A CHARITY supporting a canal for Swindon has opened premises to tell people more about the idea.

The Wiltshire and Berkshire Canal Trust branch invites residents to come and see proposed routes for the restored canal, which first ran through the town in 1807.

A survey considering the feasibility of the concept will be considered by Swindon Council in January.

The newly proposed route will pass by Faringdon Road, deviating slightly from the original path by about 20 yards.

A marina is planned by the bus station.

The charity wants to dispel what it says are unfounded rumours about the scheme.

Its new Regent Circus premises opened for the first time on Friday, and people are invited to browse every Friday and Saturday for the next six months.

"We have had people coming in saying: what is going on?'," said Roy Cartwright, chairman of the Swindon Branch of the Wiltshire and Berkshire Canal Trust.

"There are a lot of misconceptions," he said. "We want to put these right and give the people of Swindon the opportunity to get the true facts.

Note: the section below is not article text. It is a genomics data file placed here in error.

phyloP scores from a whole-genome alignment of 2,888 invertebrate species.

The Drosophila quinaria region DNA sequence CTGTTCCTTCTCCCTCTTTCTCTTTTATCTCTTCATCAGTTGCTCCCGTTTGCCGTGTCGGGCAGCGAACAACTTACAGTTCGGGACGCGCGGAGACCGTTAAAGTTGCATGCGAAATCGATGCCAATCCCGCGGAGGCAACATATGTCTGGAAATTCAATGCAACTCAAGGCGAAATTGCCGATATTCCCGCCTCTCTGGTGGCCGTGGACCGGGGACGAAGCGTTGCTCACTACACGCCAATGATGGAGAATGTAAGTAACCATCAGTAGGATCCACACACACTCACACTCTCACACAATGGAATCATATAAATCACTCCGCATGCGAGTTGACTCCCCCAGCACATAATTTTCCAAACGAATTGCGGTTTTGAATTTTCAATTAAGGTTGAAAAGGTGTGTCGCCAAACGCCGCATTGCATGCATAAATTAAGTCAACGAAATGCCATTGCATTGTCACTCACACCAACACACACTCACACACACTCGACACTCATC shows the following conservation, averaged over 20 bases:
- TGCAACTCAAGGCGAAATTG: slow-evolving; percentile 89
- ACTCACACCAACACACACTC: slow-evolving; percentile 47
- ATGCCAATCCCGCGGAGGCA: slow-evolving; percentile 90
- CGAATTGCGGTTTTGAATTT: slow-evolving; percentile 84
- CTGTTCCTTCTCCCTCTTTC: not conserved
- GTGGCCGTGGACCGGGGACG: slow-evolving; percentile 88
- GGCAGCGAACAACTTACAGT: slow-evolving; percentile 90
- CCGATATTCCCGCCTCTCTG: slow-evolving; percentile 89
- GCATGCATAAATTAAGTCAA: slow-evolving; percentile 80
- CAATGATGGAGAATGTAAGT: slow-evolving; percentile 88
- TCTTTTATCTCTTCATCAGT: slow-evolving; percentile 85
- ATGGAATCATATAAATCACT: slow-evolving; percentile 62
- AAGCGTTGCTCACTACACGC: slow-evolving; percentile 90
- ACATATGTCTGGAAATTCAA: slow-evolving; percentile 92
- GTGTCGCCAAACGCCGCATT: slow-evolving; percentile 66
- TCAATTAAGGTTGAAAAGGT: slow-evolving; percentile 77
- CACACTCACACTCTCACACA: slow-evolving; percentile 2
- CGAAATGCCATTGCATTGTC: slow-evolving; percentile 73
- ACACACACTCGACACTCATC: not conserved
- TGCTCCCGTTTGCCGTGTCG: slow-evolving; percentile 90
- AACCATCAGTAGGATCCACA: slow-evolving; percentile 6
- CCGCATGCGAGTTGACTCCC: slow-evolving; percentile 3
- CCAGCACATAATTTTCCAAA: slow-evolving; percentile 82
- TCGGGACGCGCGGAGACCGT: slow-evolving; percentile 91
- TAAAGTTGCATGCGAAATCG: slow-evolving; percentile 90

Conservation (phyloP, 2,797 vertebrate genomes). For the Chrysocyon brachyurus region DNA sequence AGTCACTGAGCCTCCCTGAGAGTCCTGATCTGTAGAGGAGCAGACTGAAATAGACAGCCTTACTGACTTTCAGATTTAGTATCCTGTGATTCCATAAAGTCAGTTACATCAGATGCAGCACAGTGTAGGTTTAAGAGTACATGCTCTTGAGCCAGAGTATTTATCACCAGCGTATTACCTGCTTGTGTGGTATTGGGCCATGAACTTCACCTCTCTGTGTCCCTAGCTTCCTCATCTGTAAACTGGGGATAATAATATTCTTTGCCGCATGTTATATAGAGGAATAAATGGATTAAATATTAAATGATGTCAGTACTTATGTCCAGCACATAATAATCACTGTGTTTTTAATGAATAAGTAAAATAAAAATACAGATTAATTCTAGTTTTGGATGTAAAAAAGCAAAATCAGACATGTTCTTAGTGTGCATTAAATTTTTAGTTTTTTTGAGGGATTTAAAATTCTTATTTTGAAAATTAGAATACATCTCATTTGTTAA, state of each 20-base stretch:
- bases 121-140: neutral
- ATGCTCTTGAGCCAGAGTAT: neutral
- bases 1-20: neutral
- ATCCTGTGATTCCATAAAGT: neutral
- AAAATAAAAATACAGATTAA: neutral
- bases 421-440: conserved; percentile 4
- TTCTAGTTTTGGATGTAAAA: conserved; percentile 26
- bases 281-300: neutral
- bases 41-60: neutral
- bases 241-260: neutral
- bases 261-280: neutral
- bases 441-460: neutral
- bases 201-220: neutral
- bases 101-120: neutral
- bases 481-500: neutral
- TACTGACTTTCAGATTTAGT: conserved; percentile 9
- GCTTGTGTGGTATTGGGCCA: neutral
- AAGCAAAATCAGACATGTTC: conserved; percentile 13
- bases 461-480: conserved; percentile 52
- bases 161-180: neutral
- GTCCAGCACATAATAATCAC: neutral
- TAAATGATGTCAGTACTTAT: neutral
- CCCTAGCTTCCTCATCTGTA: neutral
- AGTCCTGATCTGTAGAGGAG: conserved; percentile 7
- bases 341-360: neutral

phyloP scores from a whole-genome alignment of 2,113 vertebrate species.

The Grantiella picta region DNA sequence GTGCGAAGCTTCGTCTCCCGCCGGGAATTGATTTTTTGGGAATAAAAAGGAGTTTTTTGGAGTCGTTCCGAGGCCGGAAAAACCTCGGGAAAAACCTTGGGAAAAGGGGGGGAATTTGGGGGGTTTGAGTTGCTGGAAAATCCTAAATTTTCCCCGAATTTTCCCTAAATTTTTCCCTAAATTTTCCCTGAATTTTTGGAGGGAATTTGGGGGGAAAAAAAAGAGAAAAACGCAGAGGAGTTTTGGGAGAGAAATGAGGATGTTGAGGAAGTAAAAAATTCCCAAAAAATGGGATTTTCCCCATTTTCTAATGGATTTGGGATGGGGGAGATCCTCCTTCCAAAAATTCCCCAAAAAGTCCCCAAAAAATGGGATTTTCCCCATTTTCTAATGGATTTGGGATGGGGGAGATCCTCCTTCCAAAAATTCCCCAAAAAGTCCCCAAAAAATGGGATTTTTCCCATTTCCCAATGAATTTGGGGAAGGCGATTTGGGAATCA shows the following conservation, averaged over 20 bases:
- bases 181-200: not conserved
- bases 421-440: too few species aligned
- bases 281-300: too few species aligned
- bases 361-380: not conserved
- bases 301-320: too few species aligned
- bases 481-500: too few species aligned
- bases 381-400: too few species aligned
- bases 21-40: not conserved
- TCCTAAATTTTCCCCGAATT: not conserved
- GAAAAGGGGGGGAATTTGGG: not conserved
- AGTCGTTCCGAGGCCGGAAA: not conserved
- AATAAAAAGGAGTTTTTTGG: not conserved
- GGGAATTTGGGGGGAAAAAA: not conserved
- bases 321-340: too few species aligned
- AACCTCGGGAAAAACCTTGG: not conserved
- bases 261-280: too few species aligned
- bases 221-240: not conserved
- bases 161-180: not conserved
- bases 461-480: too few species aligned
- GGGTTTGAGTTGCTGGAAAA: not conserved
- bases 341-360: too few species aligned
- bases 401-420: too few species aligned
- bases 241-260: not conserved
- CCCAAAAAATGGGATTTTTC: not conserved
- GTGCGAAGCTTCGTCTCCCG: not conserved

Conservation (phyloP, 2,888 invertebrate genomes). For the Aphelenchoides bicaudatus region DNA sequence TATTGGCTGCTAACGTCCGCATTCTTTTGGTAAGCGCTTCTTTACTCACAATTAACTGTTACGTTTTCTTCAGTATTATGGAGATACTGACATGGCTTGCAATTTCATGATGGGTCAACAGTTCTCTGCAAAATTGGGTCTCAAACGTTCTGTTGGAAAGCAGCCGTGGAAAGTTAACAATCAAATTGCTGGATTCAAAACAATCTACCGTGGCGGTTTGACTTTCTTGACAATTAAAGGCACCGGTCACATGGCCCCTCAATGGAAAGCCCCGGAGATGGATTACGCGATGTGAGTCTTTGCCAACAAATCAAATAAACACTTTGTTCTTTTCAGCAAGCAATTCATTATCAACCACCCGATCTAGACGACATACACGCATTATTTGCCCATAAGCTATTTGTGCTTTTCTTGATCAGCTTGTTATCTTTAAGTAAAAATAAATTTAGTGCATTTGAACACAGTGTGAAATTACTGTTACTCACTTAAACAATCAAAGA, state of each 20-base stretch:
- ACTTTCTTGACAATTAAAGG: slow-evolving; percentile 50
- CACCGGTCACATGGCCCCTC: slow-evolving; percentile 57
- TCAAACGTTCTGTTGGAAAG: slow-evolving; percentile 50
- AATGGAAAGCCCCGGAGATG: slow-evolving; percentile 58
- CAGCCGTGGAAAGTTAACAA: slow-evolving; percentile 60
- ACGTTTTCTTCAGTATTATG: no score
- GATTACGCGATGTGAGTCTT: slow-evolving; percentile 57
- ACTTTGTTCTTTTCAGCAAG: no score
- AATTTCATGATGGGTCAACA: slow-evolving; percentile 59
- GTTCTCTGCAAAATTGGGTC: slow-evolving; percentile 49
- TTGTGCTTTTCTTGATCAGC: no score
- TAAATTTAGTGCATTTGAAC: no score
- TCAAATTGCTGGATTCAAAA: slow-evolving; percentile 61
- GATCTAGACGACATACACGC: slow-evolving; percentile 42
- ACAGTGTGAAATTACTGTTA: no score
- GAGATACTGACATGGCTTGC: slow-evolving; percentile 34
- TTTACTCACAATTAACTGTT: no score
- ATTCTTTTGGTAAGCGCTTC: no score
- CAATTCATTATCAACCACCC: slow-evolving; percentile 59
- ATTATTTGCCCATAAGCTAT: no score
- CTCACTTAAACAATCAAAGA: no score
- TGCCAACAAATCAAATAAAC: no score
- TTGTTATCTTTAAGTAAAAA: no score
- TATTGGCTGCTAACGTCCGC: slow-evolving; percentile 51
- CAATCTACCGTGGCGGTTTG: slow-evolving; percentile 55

"A lot of silly things are being said like the canal will fill up with shopping trolleys.

"The survey includes the cost of keeping the canal clean.

"There is also the misconception that the canal will be a cause of flooding but the exact opposite is true."

The proposed direction of the canal had changed from the original route because of sewers and telephone cables underneath, said Mr Cartwright.

He says developers should help pay for the £50m scheme, as they will benefit from it.

Mr Cartwright predicts that it will generate £8m for the economy every year.

David Sheppard, from Rodbourne, studied the plans in the trust's premises.

"I think the canal is a brilliant idea," he said.

"We want to bring the water back to Swindon to make it a tourist spot.

"Most places have a water feature, which makes them appealing. Swindon lost its water feature years ago."

Trust member John Minns said he believed the canal, which was built to transport coal to the town from Somerset, would materialise.

"It will happen," he said.

"In the last year the canal project has moved from something that might happen to something that will happen."

Trust branch chief executive Ken Oliver estimated that the project would take five years to complete.

"We are inviting people to come in and let us know what they think," he said.